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India Is Still the Popular Choice for Call Centers
J.D. Edwards and ClientLogic are setting up shop in India; the news comes fast on the heels of a report by Datamonitor that claims that political and economic instability in India has American companies choosing Canada for offshore call center development.
Posted Feb 26, 2003
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Recent threats of war between India and Pakistan may have steered tourists clear of the region, but businesses are still setting up shop in India, as two announcements this week attest. Tuesday, J.D. Edwards announced that it plans to open a development center in Chennai, through an agreement with Covansys. And on Monday, ClientLogic announced that through a partnership with ITC, it will open a multichannel contact center in Bangalore. According to J.D. Edwards, the India development center will supplement the company's U.S. development teams, and focus on quality assurance, testing, and maintenance. By shifting these responsibilities J.D. Edwards says it looks to not only increase its testing capabilities by 30 percent, but also redeploy its internal testing and maintenance team to strategic, new software development. "We need to make smart decisions that return the most value for our shareholders," Bob Dutkowsky, chairman, president, and CEO of J.D. Edwards said in a company statement. "Our partnership with Covansys allows us to immediately add talented developers to our pool of engineers to rapidly deploy new products, ensure software quality, and reduce overall costs." ClientLogic says it plans to grow the new 450-seat center it has opened in India to 1,500 seats by year's end; the company says it will handle offshore customer care for three or more international Fortune 500 companies by the end of the second quarter of 2003. This news comes fast on the heels of a report by research firm Datamonitor that claims that political and economic instability in India has American companies choosing Canada for offshore call center development. Also, travel considerations to Canada are minimal, which can be a comfort as many companies have shied away from international travel following 9/11, the study says. Other research, however, shows that India remains a top choice in offshore call center development. According to McKinsey and Co., 203 of the top Fortune 1000 companies outsource IT and IT-related service business to India. A recent Gartner Dataquest survey of 917 companies found that 40 percent of respondents have more than $1 million earmarked for upcoming offshore service initiatives, 70 percent of which will take place in India.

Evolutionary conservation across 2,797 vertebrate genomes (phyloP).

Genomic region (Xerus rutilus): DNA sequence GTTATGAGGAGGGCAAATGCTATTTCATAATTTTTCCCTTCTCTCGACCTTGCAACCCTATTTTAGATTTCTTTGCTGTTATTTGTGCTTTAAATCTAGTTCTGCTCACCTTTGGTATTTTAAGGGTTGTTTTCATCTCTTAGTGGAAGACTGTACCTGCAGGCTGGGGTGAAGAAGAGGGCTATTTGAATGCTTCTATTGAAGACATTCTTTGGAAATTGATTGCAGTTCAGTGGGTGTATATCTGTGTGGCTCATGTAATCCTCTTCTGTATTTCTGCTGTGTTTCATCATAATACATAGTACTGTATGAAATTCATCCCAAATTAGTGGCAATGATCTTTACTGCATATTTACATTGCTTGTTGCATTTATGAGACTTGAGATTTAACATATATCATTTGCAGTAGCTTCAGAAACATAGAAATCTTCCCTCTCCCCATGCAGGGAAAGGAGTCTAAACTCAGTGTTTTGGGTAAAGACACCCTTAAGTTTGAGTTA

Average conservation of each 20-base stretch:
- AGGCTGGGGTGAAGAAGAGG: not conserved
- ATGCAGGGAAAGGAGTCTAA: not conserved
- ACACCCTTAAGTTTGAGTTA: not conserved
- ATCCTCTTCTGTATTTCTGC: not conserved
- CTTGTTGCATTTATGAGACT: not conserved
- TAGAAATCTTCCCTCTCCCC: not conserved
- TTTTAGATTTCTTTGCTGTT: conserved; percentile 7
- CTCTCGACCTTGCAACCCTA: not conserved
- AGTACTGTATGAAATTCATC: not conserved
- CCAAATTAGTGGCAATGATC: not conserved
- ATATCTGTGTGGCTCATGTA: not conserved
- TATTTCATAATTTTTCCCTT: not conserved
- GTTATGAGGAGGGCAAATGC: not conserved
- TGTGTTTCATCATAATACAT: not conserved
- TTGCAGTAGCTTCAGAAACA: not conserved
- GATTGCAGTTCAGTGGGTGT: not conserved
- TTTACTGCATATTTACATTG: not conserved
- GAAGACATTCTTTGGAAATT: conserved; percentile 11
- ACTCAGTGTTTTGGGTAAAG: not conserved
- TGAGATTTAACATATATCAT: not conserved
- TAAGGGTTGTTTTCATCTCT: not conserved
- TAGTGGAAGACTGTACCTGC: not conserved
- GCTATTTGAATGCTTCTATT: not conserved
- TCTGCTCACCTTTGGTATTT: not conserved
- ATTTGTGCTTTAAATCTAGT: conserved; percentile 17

Sheryl Kingstone, CRM program manager with the Yankee Group, agrees that India will not see much of a loss of development action. "In this economy it would be really hard to justify an increase in expenses because of political concerns that are not completely solid," she says. "Some companies might not add new services there, but they certainly won't cancel their existing contracts."
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